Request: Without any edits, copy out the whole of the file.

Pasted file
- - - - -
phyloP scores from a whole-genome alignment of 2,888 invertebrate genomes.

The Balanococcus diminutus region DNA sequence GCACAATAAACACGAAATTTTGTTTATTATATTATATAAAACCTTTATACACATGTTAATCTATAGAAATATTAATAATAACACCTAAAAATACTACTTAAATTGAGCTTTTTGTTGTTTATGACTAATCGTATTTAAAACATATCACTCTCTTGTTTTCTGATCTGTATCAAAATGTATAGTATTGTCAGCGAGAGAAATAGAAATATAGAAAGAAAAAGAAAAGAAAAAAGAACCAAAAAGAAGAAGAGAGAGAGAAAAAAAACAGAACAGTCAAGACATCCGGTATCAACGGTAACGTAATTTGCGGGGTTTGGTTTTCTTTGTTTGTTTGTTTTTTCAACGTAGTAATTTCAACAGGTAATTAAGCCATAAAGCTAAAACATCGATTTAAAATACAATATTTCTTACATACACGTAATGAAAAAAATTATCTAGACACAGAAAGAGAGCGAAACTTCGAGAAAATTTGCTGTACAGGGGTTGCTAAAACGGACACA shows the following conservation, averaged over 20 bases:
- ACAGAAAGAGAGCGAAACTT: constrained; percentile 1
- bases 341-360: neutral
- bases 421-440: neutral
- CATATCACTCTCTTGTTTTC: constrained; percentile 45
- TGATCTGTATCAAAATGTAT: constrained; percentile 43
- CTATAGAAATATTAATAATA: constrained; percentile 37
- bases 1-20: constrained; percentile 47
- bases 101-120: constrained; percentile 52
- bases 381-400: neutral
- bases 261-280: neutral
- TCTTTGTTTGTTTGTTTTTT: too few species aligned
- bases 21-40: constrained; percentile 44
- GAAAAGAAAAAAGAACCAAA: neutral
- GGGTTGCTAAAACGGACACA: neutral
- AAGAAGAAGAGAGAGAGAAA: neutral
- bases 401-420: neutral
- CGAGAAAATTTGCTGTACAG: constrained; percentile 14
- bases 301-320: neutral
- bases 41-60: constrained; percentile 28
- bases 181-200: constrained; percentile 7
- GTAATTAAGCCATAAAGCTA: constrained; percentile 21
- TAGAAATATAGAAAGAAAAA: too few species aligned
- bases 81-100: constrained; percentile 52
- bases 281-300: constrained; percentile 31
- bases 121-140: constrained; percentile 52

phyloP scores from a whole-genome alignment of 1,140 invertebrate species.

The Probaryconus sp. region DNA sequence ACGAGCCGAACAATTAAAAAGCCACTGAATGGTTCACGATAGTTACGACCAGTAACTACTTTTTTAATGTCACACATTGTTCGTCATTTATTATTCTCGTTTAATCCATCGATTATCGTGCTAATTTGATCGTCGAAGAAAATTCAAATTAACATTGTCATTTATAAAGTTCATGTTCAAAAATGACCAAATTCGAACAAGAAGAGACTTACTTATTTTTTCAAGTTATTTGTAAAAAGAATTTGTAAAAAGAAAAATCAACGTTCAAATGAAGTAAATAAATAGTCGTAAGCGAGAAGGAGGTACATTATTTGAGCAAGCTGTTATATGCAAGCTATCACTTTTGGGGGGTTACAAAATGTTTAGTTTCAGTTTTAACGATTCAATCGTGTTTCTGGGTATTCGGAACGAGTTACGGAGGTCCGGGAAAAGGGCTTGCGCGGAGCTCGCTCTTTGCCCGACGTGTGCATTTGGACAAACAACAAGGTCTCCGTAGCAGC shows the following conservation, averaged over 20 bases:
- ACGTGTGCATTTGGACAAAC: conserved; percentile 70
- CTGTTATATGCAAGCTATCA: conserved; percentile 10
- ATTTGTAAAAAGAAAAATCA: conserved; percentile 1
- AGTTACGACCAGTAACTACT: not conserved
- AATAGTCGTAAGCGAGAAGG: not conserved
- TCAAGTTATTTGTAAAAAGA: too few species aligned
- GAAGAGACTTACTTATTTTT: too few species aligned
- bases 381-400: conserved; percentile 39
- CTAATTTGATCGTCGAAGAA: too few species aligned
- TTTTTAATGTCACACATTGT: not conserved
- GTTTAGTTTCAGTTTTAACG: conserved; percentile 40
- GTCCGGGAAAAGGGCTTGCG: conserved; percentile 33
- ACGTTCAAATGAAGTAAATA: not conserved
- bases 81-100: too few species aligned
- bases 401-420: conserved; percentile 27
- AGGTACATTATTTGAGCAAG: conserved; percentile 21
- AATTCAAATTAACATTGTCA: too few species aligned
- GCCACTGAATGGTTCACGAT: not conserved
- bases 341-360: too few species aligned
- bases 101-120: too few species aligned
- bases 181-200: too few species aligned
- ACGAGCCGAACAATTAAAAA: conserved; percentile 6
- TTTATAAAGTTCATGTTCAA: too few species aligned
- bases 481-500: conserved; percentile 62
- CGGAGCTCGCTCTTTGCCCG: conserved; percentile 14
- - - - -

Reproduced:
phyloP scores from a whole-genome alignment of 2,888 invertebrate genomes.

The Balanococcus diminutus region DNA sequence GCACAATAAACACGAAATTTTGTTTATTATATTATATAAAACCTTTATACACATGTTAATCTATAGAAATATTAATAATAACACCTAAAAATACTACTTAAATTGAGCTTTTTGTTGTTTATGACTAATCGTATTTAAAACATATCACTCTCTTGTTTTCTGATCTGTATCAAAATGTATAGTATTGTCAGCGAGAGAAATAGAAATATAGAAAGAAAAAGAAAAGAAAAAAGAACCAAAAAGAAGAAGAGAGAGAGAAAAAAAACAGAACAGTCAAGACATCCGGTATCAACGGTAACGTAATTTGCGGGGTTTGGTTTTCTTTGTTTGTTTGTTTTTTCAACGTAGTAATTTCAACAGGTAATTAAGCCATAAAGCTAAAACATCGATTTAAAATACAATATTTCTTACATACACGTAATGAAAAAAATTATCTAGACACAGAAAGAGAGCGAAACTTCGAGAAAATTTGCTGTACAGGGGTTGCTAAAACGGACACA shows the following conservation, averaged over 20 bases:
- ACAGAAAGAGAGCGAAACTT: constrained; percentile 1
- bases 341-360: neutral
- bases 421-440: neutral
- CATATCACTCTCTTGTTTTC: constrained; percentile 45
- TGATCTGTATCAAAATGTAT: constrained; percentile 43
- CTATAGAAATATTAATAATA: constrained; percentile 37
- bases 1-20: constrained; percentile 47
- bases 101-120: constrained; percentile 52
- bases 381-400: neutral
- bases 261-280: neutral
- TCTTTGTTTGTTTGTTTTTT: too few species aligned
- bases 21-40: constrained; percentile 44
- GAAAAGAAAAAAGAACCAAA: neutral
- GGGTTGCTAAAACGGACACA: neutral
- AAGAAGAAGAGAGAGAGAAA: neutral
- bases 401-420: neutral
- CGAGAAAATTTGCTGTACAG: constrained; percentile 14
- bases 301-320: neutral
- bases 41-60: constrained; percentile 28
- bases 181-200: constrained; percentile 7
- GTAATTAAGCCATAAAGCTA: constrained; percentile 21
- TAGAAATATAGAAAGAAAAA: too few species aligned
- bases 81-100: constrained; percentile 52
- bases 281-300: constrained; percentile 31
- bases 121-140: constrained; percentile 52

phyloP scores from a whole-genome alignment of 1,140 invertebrate species.

The Probaryconus sp. region DNA sequence ACGAGCCGAACAATTAAAAAGCCACTGAATGGTTCACGATAGTTACGACCAGTAACTACTTTTTTAATGTCACACATTGTTCGTCATTTATTATTCTCGTTTAATCCATCGATTATCGTGCTAATTTGATCGTCGAAGAAAATTCAAATTAACATTGTCATTTATAAAGTTCATGTTCAAAAATGACCAAATTCGAACAAGAAGAGACTTACTTATTTTTTCAAGTTATTTGTAAAAAGAATTTGTAAAAAGAAAAATCAACGTTCAAATGAAGTAAATAAATAGTCGTAAGCGAGAAGGAGGTACATTATTTGAGCAAGCTGTTATATGCAAGCTATCACTTTTGGGGGGTTACAAAATGTTTAGTTTCAGTTTTAACGATTCAATCGTGTTTCTGGGTATTCGGAACGAGTTACGGAGGTCCGGGAAAAGGGCTTGCGCGGAGCTCGCTCTTTGCCCGACGTGTGCATTTGGACAAACAACAAGGTCTCCGTAGCAGC shows the following conservation, averaged over 20 bases:
- ACGTGTGCATTTGGACAAAC: conserved; percentile 70
- CTGTTATATGCAAGCTATCA: conserved; percentile 10
- ATTTGTAAAAAGAAAAATCA: conserved; percentile 1
- AGTTACGACCAGTAACTACT: not conserved
- AATAGTCGTAAGCGAGAAGG: not conserved
- TCAAGTTATTTGTAAAAAGA: too few species aligned
- GAAGAGACTTACTTATTTTT: too few species aligned
- bases 381-400: conserved; percentile 39
- CTAATTTGATCGTCGAAGAA: too few species aligned
- TTTTTAATGTCACACATTGT: not conserved
- GTTTAGTTTCAGTTTTAACG: conserved; percentile 40
- GTCCGGGAAAAGGGCTTGCG: conserved; percentile 33
- ACGTTCAAATGAAGTAAATA: not conserved
- bases 81-100: too few species aligned
- bases 401-420: conserved; percentile 27
- AGGTACATTATTTGAGCAAG: conserved; percentile 21
- AATTCAAATTAACATTGTCA: too few species aligned
- GCCACTGAATGGTTCACGAT: not conserved
- bases 341-360: too few species aligned
- bases 101-120: too few species aligned
- bases 181-200: too few species aligned
- ACGAGCCGAACAATTAAAAA: conserved; percentile 6
- TTTATAAAGTTCATGTTCAA: too few species aligned
- bases 481-500: conserved; percentile 62
- CGGAGCTCGCTCTTTGCCCG: conserved; percentile 14